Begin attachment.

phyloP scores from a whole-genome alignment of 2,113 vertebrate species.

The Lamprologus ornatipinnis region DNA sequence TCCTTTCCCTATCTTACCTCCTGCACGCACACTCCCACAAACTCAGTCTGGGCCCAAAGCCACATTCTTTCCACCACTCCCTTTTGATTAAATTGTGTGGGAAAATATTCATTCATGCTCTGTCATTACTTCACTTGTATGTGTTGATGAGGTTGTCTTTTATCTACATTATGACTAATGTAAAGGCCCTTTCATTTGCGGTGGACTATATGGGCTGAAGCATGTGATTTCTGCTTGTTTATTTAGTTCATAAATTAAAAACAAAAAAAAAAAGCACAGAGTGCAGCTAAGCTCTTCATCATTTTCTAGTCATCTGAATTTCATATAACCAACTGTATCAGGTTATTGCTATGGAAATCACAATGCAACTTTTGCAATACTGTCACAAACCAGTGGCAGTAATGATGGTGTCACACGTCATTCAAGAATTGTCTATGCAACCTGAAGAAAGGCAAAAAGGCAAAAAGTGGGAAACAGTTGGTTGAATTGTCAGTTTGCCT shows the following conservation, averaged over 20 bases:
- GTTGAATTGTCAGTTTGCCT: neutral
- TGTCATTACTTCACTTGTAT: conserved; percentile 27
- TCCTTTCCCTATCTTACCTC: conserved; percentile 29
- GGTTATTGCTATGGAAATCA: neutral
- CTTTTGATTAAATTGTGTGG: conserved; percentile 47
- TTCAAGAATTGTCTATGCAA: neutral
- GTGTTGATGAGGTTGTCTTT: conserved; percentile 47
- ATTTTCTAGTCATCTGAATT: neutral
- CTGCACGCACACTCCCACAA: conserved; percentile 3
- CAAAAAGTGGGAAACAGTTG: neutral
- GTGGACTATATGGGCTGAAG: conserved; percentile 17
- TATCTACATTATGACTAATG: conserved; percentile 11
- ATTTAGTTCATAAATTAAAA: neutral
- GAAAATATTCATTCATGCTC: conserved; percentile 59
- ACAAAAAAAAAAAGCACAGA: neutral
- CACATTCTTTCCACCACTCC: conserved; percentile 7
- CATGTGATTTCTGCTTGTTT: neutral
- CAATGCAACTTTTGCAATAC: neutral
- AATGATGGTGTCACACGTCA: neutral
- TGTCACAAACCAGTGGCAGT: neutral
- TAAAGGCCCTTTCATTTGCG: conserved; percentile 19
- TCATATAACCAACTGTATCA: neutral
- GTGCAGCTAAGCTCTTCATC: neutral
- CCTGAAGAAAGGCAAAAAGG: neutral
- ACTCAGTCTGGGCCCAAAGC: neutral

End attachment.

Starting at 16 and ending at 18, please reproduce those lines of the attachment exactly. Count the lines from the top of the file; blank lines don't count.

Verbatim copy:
- GAAAATATTCATTCATGCTC: conserved; percentile 59
- ACAAAAAAAAAAAGCACAGA: neutral
- CACATTCTTTCCACCACTCC: conserved; percentile 7